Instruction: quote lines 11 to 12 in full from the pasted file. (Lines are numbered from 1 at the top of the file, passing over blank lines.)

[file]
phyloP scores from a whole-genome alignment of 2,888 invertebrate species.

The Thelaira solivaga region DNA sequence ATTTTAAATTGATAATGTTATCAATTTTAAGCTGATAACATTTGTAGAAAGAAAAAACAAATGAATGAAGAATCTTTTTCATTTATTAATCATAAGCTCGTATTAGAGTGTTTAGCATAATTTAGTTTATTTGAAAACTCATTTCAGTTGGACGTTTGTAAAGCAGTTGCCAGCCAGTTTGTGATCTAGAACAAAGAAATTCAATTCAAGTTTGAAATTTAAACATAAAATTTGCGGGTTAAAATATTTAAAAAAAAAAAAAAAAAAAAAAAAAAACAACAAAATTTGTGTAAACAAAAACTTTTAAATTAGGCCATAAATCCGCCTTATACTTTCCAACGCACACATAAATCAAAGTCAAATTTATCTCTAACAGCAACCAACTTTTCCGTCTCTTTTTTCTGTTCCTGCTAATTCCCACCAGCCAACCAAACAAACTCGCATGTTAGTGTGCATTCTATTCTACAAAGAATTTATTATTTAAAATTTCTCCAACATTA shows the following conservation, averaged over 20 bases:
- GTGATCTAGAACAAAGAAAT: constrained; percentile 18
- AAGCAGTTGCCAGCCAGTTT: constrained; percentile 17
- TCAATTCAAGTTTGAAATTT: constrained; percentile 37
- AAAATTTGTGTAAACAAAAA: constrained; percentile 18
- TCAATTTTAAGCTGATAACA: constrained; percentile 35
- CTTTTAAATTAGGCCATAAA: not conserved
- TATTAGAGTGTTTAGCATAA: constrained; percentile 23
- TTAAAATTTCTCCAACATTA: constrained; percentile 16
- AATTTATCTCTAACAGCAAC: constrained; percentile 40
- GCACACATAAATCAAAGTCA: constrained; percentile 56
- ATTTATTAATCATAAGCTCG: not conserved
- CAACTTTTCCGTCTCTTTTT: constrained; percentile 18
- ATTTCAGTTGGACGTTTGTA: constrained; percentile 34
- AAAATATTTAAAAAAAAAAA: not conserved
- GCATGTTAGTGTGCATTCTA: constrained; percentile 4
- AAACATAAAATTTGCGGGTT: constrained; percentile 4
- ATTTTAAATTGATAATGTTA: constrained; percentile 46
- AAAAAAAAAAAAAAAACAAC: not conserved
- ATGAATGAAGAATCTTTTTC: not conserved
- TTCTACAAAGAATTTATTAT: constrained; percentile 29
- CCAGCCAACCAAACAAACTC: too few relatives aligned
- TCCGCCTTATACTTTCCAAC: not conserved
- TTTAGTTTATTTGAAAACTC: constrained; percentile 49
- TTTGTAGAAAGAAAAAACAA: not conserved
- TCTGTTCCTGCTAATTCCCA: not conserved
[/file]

- AATTTATCTCTAACAGCAAC: constrained; percentile 40
- GCACACATAAATCAAAGTCA: constrained; percentile 56